• John Inglis

    “Cimate change denier” is a stereotyping catch-all that covers up the fact that at least a substantial portion of so-called “deniers” don’t deny climate change per se, but deny the overwrought, hysterical and unproven Al Gore type of anthropogenic climate change apocalypse. So, for example, I believe that what we are experiencing is part of not well understood climate cycles and that anthropogenic effects are not significant enough to overcome these cycles. That, however, is a different question from that of how much we should pollute (pollution of some kind is inevitable, even if you’re part of a primitive tribe burning trees and defecating in the river), or from that of how best to allocate our resources (of time, talent, and $).

  • Patrick

    Her views entirely ignore various influences.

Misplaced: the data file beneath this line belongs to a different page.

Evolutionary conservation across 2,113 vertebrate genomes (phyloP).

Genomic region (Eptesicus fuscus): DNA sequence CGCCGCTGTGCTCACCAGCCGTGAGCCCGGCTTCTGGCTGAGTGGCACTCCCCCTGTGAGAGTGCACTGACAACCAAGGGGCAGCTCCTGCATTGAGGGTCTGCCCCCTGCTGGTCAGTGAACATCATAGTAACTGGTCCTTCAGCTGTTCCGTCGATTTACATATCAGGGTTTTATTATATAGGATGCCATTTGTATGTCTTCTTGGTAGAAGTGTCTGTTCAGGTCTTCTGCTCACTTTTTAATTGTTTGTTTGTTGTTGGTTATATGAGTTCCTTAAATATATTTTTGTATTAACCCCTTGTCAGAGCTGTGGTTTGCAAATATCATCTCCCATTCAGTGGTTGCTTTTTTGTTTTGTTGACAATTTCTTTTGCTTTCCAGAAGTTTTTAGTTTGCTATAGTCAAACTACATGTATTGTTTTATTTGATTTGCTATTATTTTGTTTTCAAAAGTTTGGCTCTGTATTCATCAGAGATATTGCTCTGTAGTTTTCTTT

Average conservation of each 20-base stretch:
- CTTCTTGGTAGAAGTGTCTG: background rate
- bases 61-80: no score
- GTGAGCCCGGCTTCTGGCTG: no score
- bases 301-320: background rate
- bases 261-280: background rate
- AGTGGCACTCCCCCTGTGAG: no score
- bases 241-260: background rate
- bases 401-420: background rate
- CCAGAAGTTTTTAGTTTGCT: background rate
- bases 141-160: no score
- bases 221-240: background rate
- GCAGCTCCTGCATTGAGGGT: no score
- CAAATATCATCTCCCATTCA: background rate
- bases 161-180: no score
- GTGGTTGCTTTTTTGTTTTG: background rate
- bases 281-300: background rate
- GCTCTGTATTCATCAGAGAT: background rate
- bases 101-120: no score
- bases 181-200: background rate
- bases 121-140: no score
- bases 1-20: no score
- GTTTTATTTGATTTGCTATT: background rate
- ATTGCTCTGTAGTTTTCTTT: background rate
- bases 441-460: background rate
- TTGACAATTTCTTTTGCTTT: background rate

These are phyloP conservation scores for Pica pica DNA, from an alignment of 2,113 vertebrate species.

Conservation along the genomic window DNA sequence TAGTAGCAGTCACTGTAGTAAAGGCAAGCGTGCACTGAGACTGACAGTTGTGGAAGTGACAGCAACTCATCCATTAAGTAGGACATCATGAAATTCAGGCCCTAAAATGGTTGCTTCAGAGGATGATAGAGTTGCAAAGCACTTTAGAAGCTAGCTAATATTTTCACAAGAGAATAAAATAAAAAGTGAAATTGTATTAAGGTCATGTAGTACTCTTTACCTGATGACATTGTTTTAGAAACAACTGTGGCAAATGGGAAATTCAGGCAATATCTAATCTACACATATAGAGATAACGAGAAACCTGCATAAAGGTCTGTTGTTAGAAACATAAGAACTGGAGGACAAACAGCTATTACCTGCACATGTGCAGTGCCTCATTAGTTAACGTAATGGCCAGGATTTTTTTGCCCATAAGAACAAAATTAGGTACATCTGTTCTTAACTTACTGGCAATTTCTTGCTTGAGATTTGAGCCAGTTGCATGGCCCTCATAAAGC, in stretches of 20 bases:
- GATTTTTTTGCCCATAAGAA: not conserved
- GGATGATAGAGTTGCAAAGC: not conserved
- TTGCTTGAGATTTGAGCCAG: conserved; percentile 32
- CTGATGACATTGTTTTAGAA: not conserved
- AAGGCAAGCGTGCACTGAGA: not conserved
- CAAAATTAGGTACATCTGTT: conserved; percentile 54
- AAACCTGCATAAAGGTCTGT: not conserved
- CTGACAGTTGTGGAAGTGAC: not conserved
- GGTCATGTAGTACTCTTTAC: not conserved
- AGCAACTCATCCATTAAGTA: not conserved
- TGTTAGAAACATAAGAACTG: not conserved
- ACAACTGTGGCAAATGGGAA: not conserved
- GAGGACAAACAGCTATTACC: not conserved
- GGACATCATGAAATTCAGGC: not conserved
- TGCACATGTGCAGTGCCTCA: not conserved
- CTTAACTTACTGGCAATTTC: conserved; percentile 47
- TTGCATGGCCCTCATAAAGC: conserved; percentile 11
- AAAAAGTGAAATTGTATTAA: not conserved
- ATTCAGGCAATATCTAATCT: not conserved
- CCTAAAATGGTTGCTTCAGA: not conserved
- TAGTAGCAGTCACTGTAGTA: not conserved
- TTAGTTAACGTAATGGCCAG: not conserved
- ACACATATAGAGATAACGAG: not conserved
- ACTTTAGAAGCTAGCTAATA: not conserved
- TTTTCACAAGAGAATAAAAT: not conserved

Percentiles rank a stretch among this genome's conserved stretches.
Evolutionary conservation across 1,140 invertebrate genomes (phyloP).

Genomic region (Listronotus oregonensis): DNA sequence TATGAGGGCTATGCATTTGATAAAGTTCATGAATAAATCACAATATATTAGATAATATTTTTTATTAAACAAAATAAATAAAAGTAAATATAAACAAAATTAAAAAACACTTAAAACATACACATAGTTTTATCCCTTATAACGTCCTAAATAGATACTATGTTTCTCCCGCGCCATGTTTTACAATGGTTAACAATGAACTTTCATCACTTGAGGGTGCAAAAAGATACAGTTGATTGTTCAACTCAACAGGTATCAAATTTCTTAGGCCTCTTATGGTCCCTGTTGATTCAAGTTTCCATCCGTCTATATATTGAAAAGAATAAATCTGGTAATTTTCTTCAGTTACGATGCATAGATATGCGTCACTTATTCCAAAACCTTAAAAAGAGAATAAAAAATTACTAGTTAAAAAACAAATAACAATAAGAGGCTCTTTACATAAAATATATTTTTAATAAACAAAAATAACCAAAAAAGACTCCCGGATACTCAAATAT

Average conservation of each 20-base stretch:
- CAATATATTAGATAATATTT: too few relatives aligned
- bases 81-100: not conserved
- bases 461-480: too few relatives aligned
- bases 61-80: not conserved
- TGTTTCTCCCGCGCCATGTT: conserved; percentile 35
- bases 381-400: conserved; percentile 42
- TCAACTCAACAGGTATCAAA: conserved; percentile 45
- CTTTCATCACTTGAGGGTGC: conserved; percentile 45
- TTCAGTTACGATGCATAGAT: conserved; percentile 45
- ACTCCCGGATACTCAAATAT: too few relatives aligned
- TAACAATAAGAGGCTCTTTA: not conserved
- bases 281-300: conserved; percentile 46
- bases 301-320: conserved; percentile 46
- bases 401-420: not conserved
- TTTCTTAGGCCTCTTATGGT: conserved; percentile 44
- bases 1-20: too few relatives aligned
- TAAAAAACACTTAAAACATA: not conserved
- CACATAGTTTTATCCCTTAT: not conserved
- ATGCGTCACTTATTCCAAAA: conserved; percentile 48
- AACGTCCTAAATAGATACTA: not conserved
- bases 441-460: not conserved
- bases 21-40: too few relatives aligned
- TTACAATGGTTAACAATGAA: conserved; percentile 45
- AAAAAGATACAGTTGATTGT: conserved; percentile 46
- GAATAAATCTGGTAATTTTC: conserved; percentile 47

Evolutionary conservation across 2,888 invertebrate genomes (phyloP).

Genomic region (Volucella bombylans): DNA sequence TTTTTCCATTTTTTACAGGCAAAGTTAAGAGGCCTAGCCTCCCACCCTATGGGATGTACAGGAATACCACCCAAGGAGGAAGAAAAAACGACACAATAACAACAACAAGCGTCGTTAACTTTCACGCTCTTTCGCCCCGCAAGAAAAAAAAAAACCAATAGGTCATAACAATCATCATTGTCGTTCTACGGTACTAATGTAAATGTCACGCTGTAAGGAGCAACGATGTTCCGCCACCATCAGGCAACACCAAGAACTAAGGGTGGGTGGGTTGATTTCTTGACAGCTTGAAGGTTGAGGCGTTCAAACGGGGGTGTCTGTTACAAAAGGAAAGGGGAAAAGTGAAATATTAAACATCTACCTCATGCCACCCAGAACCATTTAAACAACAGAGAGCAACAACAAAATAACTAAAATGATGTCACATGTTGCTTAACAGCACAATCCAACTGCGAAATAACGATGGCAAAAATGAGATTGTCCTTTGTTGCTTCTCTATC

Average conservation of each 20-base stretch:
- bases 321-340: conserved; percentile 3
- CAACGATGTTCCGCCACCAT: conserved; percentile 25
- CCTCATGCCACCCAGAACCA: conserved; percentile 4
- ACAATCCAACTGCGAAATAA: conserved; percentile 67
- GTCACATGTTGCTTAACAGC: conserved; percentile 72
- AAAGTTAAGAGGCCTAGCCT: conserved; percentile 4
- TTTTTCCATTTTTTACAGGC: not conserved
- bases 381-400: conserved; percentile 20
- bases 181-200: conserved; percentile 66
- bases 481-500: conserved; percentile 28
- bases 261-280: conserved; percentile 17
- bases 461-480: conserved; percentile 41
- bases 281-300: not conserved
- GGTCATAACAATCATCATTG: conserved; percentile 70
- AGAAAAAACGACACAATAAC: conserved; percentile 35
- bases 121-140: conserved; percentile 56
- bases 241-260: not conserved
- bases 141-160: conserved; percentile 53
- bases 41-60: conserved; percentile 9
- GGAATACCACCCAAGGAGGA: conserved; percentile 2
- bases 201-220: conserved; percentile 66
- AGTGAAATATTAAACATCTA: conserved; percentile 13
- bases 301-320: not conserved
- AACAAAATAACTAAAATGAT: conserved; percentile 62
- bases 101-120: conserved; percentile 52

1) “science” is susceptible to fraud as all endeavors are. It’s as susceptible to corruption from money as anything else. If I pay for data and you want to keep that money flow, you might want to tell me what I need, ESPECIALLY if your institute is associated with the money side which all public universities are that receive government funding.

    It’s suscpeptible to dishonesty, remember Piltdown Man? Remember the scientist at ORNL that proved “cold fusion”? It’s susceptible to human error&ego, It’s susceptible to ideology, eugenics and holocaust anyone? This author thinks scientists are perfect saints.

    Just nonsense at that point. “All Saints Science Hall” this way>>>>>>>>>>>>>>>>>